Frontal lobe lesions and age influence executive functioning processes in similar, but different ways. Patients with frontal lobe lesions were slower than controls on initiating and inhibiting tasks during the Hayling test, while elderly were only slower than young participants on inhibiting tasks. Elderly and frontal patients both produced a high level of error on the Brixton test, but responses by the elderly was more directly correlated to logical rules.[5]

Further research has shown that as humans age the volume of their prefrontal gray matter declines. This shrinkage in elderly cerebral cortexes could account for some of the mediated age-related influences on executive functions.[5]

Attention deficit hyperactivity disorder (ADHD)Edit

A fairly recent focus has been placed on understanding the impact Attention deficit hyperactivity disorder has on individuals’ executive processes. People with ADHD share several similar behavioural manifestations with patients confirmed with disruption to executive functions, characteristic of SAS deficiencies. Some of these paralleled behaviours include problems with initiating and regulating appropriate behaviours, inhibiting impulsive behaviours, and sustaining attention and effort temporally.[15]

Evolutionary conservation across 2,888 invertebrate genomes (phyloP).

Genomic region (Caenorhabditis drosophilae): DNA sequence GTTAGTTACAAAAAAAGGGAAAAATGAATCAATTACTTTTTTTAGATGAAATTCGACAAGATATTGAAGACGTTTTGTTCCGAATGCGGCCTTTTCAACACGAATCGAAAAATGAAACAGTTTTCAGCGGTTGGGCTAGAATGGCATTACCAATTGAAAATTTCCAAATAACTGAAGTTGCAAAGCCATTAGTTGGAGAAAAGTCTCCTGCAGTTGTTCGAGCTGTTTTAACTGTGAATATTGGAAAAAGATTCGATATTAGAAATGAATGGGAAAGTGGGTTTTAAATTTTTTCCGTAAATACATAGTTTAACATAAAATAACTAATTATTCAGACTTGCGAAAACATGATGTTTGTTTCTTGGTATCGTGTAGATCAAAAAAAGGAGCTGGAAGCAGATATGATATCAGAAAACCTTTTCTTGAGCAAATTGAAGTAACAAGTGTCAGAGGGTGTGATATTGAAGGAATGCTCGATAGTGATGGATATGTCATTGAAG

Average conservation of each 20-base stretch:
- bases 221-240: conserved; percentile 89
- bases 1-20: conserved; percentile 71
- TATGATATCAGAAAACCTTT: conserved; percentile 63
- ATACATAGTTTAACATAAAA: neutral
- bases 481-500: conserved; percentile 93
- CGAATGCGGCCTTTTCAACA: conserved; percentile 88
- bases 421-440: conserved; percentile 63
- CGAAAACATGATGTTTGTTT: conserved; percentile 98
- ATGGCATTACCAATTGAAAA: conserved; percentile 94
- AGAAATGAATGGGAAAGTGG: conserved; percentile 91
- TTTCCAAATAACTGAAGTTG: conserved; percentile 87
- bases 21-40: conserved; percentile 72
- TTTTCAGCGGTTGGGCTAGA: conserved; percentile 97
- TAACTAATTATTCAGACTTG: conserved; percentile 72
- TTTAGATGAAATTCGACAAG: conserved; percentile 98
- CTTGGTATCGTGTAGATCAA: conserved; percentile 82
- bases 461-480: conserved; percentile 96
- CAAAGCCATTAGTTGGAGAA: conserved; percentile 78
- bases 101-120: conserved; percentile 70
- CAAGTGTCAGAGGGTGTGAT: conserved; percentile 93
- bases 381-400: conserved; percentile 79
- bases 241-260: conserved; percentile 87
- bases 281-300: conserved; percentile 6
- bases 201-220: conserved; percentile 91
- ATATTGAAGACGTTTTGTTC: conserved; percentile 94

Children with ADHD have impaired self-regulation of planning and organization.[15] Both children and adolescence with ADHD suffer cognitive deficits, including handicapped academic functioning, learning disorders, speech and language impairments, and intelligence deficits. Children have contorted self-perceptions of themselves like reporting higher self-esteem than deserved, known as a positive illusory bias. Furthermore, their lack of motivation, deficit in working memory, and inability to apply their intelligence is a major proposed cause for their below normal overall intelligence. However, these impairments to executive functioning are not representative of all children and adolescents with Attentional-Deficit/Hyperactivity Disorder.[4]